“Hate speech is what happens before hate crimes,” said Representative Steve Stivers. As a representative for Ohio’s 15th congressional district, he was one of the many people I had the privilege of meeting with this past Wednesday. Along with JCRC Director Rabbi Ari Ballaban and Operations Director Roger Apple, I traveled to Washington D.C. for a Security Mission. The one-day program was organized by Ohio Jewish Communities (click here to read more about the mission). Representatives from other Ohio Federations, JCCs, JCRCs, and their security personnel came together for a full day of briefings with congressmen and senators, where we were able to share our security concerns.
The day proved to be educational on both sides. We were able to educate the representatives and senators about security issues affecting the Jewish community, and they were able to give us insight into what they would like to see as a result of those concerns. Although I haven’t had extensive exposure to the political operations of our country, our time in Washington D.C. provided me with a glimpse of how the foundation of our government works really well.
I came away feeling positive. Regardless of political affiliation, what I witnessed were people who were genuinely concerned for the wellbeing of our community. They want to do the best they can for their respective districts, and ensure that all citizens – regardless of religious background – feel safe.
Among the details discussed were cyber security, funding for security grants, security personnel for schools, and understanding the importance of collaboration among law enforcement. We are fortunate to have wonderful relationships with our incredible local law enforcement, the FBI, and Homeland Security. They have proven to be invaluable.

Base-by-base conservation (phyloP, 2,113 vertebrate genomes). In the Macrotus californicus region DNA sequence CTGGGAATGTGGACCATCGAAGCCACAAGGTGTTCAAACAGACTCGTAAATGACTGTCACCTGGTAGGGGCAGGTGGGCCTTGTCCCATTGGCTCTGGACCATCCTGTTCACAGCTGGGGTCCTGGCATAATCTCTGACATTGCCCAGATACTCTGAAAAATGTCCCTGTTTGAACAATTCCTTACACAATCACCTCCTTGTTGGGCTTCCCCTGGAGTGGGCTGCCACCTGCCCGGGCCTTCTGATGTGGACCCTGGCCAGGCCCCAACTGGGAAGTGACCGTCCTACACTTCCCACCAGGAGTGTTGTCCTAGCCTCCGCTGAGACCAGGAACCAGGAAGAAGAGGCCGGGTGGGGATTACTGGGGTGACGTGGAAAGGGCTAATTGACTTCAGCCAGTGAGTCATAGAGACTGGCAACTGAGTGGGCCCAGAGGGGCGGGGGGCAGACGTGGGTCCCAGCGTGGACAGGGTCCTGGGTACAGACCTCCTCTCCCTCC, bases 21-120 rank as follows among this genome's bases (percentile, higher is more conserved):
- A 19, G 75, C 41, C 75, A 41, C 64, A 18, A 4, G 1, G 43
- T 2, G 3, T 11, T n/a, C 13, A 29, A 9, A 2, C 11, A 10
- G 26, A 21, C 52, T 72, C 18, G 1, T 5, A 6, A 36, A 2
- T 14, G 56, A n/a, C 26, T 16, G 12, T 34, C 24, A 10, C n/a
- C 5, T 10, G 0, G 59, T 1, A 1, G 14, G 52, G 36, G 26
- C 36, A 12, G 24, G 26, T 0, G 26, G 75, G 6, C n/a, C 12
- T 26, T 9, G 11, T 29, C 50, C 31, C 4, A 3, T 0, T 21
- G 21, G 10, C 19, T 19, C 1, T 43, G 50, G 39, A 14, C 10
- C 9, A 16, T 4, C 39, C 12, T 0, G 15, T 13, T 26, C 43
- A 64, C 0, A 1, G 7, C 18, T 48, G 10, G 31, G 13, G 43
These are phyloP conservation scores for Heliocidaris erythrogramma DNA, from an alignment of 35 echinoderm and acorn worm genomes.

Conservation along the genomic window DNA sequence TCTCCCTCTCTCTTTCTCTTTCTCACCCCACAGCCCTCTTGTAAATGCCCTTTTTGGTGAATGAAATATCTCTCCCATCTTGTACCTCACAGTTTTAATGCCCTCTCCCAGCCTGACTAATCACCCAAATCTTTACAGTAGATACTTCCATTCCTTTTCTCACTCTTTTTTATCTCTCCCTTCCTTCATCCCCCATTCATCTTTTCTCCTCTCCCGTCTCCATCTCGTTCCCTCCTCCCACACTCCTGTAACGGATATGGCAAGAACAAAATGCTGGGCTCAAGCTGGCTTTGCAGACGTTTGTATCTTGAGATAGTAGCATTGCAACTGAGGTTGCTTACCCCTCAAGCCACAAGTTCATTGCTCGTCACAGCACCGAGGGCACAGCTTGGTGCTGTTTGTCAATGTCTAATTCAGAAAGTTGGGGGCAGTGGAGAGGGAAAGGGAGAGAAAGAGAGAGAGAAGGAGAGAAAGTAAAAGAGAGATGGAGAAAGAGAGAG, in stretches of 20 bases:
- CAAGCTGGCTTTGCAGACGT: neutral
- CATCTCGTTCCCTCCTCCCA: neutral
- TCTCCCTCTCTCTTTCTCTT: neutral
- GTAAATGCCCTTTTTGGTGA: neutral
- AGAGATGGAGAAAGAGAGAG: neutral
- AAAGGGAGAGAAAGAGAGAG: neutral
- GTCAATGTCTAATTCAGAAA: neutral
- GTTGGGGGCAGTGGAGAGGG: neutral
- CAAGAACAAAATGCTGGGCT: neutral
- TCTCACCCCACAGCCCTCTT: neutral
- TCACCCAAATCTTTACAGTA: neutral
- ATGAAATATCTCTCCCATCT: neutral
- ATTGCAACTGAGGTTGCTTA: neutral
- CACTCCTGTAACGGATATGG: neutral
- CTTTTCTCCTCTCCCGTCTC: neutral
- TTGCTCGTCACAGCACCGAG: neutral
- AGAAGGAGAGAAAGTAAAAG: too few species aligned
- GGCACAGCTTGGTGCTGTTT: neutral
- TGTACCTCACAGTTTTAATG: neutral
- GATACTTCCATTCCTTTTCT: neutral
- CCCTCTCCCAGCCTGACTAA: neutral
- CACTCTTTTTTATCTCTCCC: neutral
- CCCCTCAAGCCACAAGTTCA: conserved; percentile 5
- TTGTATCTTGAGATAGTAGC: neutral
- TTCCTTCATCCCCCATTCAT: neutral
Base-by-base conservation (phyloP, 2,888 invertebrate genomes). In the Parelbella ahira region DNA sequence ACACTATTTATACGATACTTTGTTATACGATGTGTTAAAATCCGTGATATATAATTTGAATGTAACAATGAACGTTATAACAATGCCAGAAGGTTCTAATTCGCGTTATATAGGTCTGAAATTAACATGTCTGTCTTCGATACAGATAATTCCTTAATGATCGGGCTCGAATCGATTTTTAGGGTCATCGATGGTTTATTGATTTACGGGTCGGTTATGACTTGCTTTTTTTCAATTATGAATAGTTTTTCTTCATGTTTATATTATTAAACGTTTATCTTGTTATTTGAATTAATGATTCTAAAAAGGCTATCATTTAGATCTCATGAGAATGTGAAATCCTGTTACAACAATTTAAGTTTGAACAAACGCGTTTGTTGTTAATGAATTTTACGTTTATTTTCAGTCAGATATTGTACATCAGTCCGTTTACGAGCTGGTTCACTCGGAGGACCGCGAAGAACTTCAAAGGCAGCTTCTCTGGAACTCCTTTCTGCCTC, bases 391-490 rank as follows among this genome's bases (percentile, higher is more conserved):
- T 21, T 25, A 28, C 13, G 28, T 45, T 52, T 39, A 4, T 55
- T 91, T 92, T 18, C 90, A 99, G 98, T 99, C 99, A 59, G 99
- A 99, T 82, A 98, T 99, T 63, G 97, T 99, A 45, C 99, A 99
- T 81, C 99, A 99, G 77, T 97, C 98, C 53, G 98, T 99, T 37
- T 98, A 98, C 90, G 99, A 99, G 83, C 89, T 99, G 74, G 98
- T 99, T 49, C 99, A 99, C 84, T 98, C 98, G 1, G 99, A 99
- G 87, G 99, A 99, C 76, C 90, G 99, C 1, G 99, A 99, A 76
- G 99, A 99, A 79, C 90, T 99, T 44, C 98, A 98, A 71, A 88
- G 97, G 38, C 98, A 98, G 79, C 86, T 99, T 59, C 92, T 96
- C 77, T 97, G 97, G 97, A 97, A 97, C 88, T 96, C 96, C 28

While the conversations on Wednesday revolved around the Jewish community, what was discussed can help all faith communities. Unfortunately, we live in a world where many of our friends from different religions are facing threats and attacks. Just this morning we learned of the horrific attack against two mosques in New Zealand, resulting in the deaths of 49 innocent people.
I am deeply saddened by this recent act of hatred. No person should be made to feel unsafe in their house of worship – regardless of their religious affiliation. As members of the Jewish community, we know all too well the sadness, anger, and fear many of our Muslim friends must be feeling on this solemn day.
We send our sincerest condolences to members of the Muslim community. There is no place for hate and intolerance in this world ~ a sentiment shared by national organizations including the Jewish Federations of North America, Jewish Council for Public Affairs, and Network of Jewish Human Service Agencies. My hope is that the good we are working toward in the Jewish community will prove to be good for our country ~ and the world ~ as a whole.
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